It’s pretty remarkable, what a difference sleep makes, when your brain is a bit jumbled from tbi. Traumatic brain injury — including the “mild” type, which can really do a number on you, too — can make your brain much more susceptible to fatigue… which can lead to cognitive impairment and irritability… which can lead to a constant sense of restlessness… which can lead to increased agitation… and so on. It can turn into a massive vicious cycle that is wildly self-fulfilling. And if you don’t know about how important sleep is, and you don’t act like it is, and you don’t get enough good quality rest, then you can end up shooting yourself in the foot, time and time again.

Because the brain needs rest — especially a brain that’s been “alternatively rewired” by injury (or multiple injuries, like in my case). It needs rest to recuperate, to recharge, to incorporate all the lessons and learning from your waking hours. It needs to just chill. For real.

But do I listen? Usually, not. It feels so awesome to be up and about, running myself ragged, driving on “pure adrenaline”… it feels great in the moment\… I feel brilliant and wise and clever and happy. But eventually I crash, and I pay dearly for my excesses. And the idea of always running on adrenaline gets old pretty quick.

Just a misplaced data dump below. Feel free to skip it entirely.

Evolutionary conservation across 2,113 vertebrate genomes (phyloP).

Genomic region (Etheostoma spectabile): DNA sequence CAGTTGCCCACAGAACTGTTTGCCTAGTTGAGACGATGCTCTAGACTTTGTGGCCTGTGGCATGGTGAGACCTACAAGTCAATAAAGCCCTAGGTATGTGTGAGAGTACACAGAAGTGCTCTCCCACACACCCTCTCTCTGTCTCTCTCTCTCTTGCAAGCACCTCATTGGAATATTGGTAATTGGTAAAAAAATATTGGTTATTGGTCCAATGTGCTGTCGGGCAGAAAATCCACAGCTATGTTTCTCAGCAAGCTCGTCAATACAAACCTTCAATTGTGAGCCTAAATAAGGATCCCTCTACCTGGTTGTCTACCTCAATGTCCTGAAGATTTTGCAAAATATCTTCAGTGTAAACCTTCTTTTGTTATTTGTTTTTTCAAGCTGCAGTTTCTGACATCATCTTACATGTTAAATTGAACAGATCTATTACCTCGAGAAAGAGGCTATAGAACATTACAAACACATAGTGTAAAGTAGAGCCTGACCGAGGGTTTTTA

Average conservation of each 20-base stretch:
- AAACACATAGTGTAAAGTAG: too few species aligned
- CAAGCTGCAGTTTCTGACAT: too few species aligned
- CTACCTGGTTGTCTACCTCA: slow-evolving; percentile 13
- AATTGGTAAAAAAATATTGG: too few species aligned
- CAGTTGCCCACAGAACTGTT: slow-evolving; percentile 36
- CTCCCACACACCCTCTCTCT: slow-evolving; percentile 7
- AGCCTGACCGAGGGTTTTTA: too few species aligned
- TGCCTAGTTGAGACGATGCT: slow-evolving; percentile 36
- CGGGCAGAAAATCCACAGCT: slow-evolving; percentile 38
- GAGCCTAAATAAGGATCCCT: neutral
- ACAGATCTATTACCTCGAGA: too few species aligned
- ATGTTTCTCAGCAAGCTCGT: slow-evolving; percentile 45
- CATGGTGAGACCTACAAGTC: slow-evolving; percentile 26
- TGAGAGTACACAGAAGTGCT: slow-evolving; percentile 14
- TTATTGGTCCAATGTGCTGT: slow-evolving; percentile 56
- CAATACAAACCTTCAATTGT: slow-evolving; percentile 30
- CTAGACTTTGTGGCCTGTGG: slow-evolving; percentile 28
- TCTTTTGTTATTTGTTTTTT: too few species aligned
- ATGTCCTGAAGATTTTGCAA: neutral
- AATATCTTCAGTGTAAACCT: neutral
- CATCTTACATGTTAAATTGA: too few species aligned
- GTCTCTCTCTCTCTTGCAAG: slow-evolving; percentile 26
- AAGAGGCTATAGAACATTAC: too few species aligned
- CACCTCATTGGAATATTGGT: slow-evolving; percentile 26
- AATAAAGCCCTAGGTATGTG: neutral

Which is something the red bull monster and drink people will never tell you. They only talk about the upswing, not the crash. But I know all about the crash.

And I know all about what makes it better — a good night’s sleep and the ability to go BACK to sleep, when I realize I’ve woken up too soon. That second part is the elusive one for me, but I’m learning. I’m learning…

It just takes practice.

Author: brokenbrilliant

I am a long-term multiple (mild) Traumatic Brain Injury (mTBI or TBI) survivor who experienced assaults, falls, car accidents, sports-related injuries in the 1960s, '70s, '80s, and '90s. My last mild TBI was in 2004, but it was definitely the worst of the lot. I never received medical treatment for my injuries, some of which were sports injuries (and you have to get back in the game!), but I have been living very successfully with cognitive/behavioral (social, emotional, functional) symptoms and complications since I was a young kid. I’ve done it so well, in fact, that virtually nobody knows that I sustained those injuries… and the folks who do know, haven’t fully realized just how it’s impacted my life. It has impacted my life, however. In serious and debilitating ways. I’m coming out from behind the shields I’ve put up, in hopes of successfully addressing my own (invisible) challenges and helping others to see that sustaining a TBI is not the end of the world, and they can, in fact, live happy, fulfilled, productive lives in spite of it all.